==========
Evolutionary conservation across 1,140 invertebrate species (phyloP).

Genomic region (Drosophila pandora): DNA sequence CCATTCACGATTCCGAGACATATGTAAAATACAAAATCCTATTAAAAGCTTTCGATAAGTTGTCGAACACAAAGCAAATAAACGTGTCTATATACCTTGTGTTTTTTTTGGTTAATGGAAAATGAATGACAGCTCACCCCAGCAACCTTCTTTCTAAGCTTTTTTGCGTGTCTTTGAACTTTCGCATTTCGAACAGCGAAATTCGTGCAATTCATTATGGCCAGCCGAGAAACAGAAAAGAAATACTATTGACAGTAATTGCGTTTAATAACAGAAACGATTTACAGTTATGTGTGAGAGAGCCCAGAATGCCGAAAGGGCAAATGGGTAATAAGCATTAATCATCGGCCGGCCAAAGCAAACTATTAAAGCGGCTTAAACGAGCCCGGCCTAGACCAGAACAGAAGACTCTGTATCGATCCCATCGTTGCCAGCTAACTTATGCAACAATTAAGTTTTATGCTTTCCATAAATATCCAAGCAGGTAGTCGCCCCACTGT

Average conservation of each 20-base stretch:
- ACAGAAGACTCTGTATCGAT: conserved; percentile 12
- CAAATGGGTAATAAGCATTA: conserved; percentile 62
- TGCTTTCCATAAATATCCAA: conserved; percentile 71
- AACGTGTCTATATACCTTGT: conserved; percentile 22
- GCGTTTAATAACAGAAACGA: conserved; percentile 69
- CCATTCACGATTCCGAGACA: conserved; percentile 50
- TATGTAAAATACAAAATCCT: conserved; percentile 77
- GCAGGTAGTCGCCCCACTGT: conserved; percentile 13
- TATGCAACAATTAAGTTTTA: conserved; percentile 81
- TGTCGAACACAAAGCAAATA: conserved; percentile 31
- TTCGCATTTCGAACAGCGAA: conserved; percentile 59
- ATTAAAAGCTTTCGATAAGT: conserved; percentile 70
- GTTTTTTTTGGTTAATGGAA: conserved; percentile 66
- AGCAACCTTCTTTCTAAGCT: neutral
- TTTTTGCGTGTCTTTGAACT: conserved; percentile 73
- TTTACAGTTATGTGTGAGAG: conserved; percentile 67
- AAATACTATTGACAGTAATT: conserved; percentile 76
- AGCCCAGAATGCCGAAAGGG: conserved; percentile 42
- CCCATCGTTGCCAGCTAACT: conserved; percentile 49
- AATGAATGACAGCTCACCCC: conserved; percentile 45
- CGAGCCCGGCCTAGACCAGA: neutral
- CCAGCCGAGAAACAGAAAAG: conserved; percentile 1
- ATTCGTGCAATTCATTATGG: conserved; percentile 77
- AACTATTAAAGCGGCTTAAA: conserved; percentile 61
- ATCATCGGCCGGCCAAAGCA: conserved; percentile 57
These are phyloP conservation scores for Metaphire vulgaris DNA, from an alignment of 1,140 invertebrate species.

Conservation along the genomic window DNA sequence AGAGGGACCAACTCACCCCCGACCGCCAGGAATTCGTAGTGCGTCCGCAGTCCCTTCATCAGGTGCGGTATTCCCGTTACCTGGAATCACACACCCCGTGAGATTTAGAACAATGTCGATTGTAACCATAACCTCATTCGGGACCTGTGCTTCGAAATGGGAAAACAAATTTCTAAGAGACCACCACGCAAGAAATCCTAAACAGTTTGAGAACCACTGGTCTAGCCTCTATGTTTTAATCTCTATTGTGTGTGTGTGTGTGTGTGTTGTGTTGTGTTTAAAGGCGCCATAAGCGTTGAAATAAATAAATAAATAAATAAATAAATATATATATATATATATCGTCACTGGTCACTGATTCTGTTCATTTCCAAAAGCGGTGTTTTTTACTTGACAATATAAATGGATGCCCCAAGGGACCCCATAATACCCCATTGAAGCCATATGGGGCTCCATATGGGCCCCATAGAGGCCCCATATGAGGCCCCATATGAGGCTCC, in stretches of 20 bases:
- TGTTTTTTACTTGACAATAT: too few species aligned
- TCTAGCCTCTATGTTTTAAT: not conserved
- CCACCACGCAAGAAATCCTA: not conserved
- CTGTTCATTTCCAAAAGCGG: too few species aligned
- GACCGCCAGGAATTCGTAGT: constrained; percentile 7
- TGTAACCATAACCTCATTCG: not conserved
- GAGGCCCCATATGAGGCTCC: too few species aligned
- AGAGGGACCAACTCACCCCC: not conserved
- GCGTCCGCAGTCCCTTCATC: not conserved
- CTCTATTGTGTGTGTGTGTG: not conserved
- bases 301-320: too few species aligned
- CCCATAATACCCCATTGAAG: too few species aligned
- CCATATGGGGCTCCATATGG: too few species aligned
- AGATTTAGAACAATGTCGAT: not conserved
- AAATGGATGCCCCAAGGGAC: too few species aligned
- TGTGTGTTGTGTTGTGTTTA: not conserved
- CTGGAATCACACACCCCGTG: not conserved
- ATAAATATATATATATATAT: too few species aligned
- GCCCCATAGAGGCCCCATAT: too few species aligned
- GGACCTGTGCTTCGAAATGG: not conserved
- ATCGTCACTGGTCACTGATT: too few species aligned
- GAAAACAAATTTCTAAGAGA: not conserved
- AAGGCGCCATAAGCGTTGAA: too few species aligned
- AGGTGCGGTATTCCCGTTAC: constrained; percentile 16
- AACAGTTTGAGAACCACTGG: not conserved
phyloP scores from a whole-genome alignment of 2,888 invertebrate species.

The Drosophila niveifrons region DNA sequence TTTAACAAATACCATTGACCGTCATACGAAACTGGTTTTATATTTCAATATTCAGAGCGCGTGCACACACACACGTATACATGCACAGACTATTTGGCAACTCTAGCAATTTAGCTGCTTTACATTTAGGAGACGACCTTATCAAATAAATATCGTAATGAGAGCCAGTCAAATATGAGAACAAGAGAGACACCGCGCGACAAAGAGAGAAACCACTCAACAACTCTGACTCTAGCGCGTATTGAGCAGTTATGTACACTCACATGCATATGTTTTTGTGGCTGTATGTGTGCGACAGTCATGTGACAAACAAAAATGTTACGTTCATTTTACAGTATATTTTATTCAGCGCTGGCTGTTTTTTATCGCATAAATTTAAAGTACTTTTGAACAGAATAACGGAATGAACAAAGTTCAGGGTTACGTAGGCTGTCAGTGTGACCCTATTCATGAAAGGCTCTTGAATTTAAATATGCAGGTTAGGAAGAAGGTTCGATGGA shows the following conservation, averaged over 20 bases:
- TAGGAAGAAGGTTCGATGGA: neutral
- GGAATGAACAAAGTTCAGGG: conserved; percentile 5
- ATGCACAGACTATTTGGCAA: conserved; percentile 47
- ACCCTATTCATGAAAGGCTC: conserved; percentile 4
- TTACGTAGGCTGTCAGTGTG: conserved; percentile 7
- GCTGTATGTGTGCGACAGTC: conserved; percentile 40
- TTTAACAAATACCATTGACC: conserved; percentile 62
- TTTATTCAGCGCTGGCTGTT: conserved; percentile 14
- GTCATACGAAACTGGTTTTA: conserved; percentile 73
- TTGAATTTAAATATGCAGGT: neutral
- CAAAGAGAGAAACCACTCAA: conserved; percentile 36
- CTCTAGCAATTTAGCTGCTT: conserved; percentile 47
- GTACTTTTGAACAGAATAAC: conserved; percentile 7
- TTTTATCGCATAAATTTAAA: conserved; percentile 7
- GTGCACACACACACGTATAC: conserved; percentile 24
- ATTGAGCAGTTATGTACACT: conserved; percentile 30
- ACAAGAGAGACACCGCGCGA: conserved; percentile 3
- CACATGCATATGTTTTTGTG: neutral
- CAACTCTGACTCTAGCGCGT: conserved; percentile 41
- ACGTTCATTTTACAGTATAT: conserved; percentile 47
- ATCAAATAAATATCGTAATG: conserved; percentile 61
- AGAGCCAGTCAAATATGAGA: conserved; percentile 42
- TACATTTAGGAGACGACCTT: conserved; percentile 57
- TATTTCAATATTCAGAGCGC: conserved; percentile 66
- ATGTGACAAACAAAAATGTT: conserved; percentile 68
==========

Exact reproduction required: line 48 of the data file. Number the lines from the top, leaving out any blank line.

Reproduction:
- ATAAATATATATATATATAT: too few species aligned